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World Food Day: Groups warn on dangers of trans fats consumption in Nigeria

THE Network for Health Equity and Development (NHED) and Corporate Accountability and Public Participation Africa (CAPPA) on Friday charged the Federal Government to prioritise safe and nutritious food for vulnerable Nigerians who are hit by the coronavirus pandemic.

“Beyond coronary heart diseases, trans fats have been linked to increases in the risk of diabetes, obesity, cancers, dementia and death,” said Jerome Mafeni, Project Adviser for Trans Fatty Acids Elimination of NHED.

Mafemi spoke at a press briefing held in Abuja to mark World Food Day 2020, with the theme titled “Grow, Nourish, Sustain. Together”.

He explained that Nigerians should be concerned about the growing incidences of coronary heart diseases and other ailments to ensure food makers restrict and replace trans fats.

According to him, the role of dietary fats and oils in human nutrition is one of the most complex and controversial areas of investigations in nutrition science.

He noted that global health bodies recognise the growing epidemic of chronic diseases in developing countries related to dietary changes.

Estimates by the World Health Organization (WHO) show that over 250, 000 persons die yearly resulting from complications associated with the consumption of foods high in trans fats.

Transfats, also known as trans-fatty acids, naturally occur in small, safe quantities in some meat and dairy products.

It is also industrially produced by partially hydrogenating vegetable oils, and it is these artificial trans fats that are added to our cooking oils as well as packaged, processed and baked goods in much larger, unsafe quantities.

Akinbode Oluwafemi, Executive Director of CAPPA who was represented at the event by Philip Jakpor, CAPPA’s Director of Programmes, said Nigeria should borrow a leaf from the WHO agenda to persuade governments to eliminate trans-fat from its food supplies.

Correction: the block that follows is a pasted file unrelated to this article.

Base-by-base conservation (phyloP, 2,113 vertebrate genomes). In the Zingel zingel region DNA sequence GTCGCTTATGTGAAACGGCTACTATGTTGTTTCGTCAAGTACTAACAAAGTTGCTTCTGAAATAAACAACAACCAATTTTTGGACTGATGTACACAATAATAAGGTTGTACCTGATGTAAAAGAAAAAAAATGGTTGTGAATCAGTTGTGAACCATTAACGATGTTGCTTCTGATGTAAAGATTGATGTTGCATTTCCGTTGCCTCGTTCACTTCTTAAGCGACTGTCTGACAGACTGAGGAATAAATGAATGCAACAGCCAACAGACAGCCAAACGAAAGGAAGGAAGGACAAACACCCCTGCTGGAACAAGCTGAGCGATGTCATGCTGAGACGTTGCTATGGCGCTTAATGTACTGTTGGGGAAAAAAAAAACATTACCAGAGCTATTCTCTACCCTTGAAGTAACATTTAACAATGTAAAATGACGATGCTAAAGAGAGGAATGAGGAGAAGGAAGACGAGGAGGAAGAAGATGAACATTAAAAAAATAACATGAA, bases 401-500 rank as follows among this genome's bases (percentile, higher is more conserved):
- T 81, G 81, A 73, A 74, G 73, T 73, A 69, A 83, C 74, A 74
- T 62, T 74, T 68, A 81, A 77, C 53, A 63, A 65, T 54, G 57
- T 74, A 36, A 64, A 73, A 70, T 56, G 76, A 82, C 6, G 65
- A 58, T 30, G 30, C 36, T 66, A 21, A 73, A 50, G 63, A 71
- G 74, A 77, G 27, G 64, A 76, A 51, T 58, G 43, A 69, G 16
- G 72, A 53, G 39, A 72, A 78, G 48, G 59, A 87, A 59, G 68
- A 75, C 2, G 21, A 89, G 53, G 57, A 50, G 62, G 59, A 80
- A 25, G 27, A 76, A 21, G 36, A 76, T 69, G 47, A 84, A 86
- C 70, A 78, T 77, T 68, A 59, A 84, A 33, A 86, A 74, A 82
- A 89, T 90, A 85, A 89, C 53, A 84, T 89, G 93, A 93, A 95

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Oluwafemi Explained that across the world, critical attention is being paid to what people eat and that the public health of a nation largely depends on what its citizens consume.

According to him, Nigeria, with a huge and vulnerable population must not take the back seat in the global war against trans fats, which he insisted, is now a bomb waiting to explode.

He emphasised the need for increased awareness on the dangers of consuming foods high in trans fats and urged the Nigerian government to compel the oils and fats and the fast-food industry to comply with global best practice in relation to trans fats in the processing of their products.

NHED and CAPPA urged the Governing Council of the National Agency for Food and Drug Administration and Control (NAFDAC) to speedily approve the guidelines and regulations on the use of fats and oils, as well as pre-packaged foods, water, and ice labelling which has strong provisions on trans fats.

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